Torchwood started its life on television as a spin-off from Doctor Who, bringing Captain Jack to join new colleagues in a television series that quickly established itself as fresh and watchable television. It's fourth series, subtitled 'Miracle Day', continued its move from the niche channel of BBC3 to metamorphose into an international production between the BBC and the US network Starz. Torchwood has continued to entertain, provoke and attract large audiences and an expanding fandom. This is the first critical celebration of Torchwood across it four series, considering issues of representation, the fandom that surrounds the show and its complex, institutional contexts. Focusing in particular on how the meanings and understandings of cult television have shifted and become subject to technological, industry and marketing changes in recent years, Torchwood Declassified explores topics including the show's aesthetics and branding, its use of tropes from the horror genre, vast tie-in merchandise, status as a spin off, the nature of a celebrity that is both cult and mainstream, as well as the use of sound and music and of cult writers, and Torchwood's connection to place and location. The book will appeal to fans of the series, researchers and scholars, and anyone interested in ongoing questions over what cult television is, what it means, and why it continues to be of importance.
As Doctor Who nears its 50th anniversary, it is very much a part of British popular culture, and the Doctor has become a British icon. Nevertheless, thanks to BBC America and BBC Worldwide’s marketing strategy, as well as the Doctor’s and his companions’ recent in-person visits to the U.S., the venerable series is becoming more susceptible to an “American influence,” including the possibility of becoming “Americanized.” Doctor Who and recent spinoffs Torchwood and The Sarah Jane Adventures offer American audiences very different insights into the Whoniverse and have met with varying degrees of success. Whereas Torchwood became a U.S.-U.K. co-production, The Sarah Jane Adventures was largely mismarketed. To complicate matters, the interrelationships that keep the Doctor Who franchise alive through radio dramas, audiobooks, comics, novels, etc., during hiatuses in television broadcasts, may give U.S. and U.K. audiences different understandings of the lead characters—the Doctor, Captain Jack Harkness, and Sarah Jane Smith. Although the past decade has been an exciting time in the Whoniverse, the Doctor—and the franchise—are poised for yet another regeneration.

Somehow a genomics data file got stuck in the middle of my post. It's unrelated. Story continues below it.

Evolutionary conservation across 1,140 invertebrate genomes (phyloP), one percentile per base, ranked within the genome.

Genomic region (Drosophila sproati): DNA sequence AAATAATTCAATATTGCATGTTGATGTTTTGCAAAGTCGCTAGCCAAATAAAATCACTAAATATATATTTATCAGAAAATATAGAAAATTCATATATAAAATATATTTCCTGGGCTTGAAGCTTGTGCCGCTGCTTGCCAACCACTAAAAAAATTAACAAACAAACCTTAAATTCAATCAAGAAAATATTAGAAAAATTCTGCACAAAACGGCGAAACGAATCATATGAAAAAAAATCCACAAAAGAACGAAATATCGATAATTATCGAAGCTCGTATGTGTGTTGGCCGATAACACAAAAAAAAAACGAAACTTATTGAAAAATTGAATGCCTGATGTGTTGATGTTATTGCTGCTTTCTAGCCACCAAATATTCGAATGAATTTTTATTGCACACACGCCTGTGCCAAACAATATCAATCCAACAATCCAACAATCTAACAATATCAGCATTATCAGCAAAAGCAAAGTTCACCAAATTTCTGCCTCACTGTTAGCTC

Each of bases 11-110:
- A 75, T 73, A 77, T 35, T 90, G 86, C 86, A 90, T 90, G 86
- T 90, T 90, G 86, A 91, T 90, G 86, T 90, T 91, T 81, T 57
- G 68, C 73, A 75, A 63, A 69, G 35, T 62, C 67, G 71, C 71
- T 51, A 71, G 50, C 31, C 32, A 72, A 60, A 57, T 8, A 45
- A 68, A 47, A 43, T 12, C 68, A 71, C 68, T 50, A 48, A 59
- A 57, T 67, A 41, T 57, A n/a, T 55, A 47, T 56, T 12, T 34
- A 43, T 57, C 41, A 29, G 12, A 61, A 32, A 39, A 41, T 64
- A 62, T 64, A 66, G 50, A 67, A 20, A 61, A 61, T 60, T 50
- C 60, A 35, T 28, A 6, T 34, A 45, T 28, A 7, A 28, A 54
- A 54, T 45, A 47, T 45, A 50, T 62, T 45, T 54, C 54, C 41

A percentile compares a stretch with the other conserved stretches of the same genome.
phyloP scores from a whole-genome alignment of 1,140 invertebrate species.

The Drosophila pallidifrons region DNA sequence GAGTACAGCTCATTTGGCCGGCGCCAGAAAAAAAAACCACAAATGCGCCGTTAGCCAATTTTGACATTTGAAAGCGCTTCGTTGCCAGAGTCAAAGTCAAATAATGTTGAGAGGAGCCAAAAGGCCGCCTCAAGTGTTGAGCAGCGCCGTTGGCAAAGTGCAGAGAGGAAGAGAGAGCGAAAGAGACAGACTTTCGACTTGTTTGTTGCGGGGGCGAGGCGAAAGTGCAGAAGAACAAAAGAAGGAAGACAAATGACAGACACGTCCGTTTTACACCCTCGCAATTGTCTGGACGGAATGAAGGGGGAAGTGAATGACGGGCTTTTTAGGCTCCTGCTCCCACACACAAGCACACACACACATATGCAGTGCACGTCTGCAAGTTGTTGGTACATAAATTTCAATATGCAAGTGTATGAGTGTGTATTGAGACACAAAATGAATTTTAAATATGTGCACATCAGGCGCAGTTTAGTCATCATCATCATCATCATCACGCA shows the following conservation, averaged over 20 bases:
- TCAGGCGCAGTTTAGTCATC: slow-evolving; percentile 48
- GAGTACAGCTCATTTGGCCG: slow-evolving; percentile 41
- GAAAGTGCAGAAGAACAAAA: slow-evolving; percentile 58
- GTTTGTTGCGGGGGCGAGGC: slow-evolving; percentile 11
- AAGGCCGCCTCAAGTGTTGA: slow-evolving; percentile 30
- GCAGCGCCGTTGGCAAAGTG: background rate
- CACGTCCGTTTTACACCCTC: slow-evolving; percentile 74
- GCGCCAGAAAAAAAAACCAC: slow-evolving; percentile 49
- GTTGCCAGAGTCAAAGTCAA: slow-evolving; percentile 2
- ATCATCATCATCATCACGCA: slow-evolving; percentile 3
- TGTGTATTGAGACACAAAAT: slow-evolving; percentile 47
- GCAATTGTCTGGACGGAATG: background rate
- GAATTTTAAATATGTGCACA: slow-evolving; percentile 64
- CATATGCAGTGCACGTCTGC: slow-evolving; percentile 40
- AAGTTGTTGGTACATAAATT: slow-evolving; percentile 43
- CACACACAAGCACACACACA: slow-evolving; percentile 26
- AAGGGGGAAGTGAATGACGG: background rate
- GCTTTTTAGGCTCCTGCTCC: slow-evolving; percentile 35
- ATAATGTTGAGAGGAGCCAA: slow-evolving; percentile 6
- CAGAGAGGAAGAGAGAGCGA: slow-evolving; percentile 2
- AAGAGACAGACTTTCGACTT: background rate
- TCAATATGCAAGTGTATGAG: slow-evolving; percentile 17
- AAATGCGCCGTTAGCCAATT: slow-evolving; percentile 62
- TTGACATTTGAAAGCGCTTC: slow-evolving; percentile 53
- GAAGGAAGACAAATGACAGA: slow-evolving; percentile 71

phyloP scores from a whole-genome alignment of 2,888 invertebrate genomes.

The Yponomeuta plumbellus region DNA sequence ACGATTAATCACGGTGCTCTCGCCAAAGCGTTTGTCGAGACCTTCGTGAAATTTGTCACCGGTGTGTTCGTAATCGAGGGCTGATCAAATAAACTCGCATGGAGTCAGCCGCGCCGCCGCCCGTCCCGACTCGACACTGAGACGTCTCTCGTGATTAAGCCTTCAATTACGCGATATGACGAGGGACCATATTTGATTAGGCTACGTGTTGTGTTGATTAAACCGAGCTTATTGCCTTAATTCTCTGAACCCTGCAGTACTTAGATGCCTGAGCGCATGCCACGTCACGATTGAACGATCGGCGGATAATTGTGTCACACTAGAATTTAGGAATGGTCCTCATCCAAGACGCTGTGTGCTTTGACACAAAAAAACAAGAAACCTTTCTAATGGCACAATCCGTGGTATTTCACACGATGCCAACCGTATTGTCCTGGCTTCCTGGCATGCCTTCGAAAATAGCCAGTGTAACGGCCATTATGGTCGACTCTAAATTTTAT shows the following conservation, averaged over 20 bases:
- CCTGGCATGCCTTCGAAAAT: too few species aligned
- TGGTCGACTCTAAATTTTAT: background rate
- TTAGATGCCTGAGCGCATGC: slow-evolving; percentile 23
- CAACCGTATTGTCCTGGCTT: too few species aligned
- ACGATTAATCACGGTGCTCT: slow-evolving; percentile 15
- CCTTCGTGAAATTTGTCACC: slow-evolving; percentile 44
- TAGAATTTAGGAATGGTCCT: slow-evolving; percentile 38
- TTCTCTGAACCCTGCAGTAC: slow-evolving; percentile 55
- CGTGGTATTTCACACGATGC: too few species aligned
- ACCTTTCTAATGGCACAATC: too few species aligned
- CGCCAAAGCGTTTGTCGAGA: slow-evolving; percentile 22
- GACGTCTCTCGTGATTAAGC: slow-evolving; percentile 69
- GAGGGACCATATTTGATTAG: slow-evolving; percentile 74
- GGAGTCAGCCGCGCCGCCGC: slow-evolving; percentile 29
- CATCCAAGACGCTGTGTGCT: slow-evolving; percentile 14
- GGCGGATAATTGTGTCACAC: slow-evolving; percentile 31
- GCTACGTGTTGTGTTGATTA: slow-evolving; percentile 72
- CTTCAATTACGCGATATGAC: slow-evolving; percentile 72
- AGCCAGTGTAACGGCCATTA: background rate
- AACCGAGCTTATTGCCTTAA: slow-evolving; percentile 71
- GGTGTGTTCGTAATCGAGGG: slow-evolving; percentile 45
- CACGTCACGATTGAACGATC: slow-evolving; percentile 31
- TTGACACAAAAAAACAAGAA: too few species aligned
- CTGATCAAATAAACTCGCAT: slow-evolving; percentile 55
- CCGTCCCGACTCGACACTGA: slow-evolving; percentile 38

Science Fiction in Shades of Gray on 21st Century Television
Author: Lynnette Porter
Category: Performing Arts
The heroes, villains, and monsters portrayed in such popular science fiction television series as Heroes, Lost, Battlestar Galactica, Caprica, Doctor Who, and Torchwood, as well as Joss Whedon’s many series, illustrate a shift from traditional, clearly defined characterizations toward much murkier definitions. Traditional heroes give way to “gray” heroes who must become more like the villains or monsters they face if they are going to successfully save society. This book examines the ambiguous heroes and villains, focusing on these characters’ different perspectives on morality and their roles within society. Appendices include production details for each series, descriptions and summaries of pivotal episodes, and a list of selected texts for classroom use. Instructors considering this book for use in a course may request an examination copy here.
An Analysis of Doctor Who, Blake's 7, Red Dwarf and Torchwood
Author: Tom Powers
Category: Performing Arts
The subjects of this book constitute a significant cross section of BBC science fiction television. With such characters as the Doctor (an enigmatic time-traveling alien), Kerr Avon (a problematic rebel leader), Dave Lister (a slovenly last surviving human) and Captain Jack Harkness (a complex omnisexual immortal), these shows have both challenged and reinforced viewer expectations about the small-screen masculine hero. This book explores the construction of gendered heroic identity in the series from both production and fan perspectives. The paradoxical relationships between the producers, writers and fans of the four series are discussed. Fan fiction, criticism and videos are examined that both celebrate and criticize BBC science fiction heroes and villains.
A New and Exhaustive Work of Reference to the English Language, Defining Over 250,000 Words, with a Full Account of Their Origin, Pronunciation and Use, Comprising a General Encyclopedia ... a Gazetteer and Atlas of the World; a Comprehensive Dictionary of Universal Biography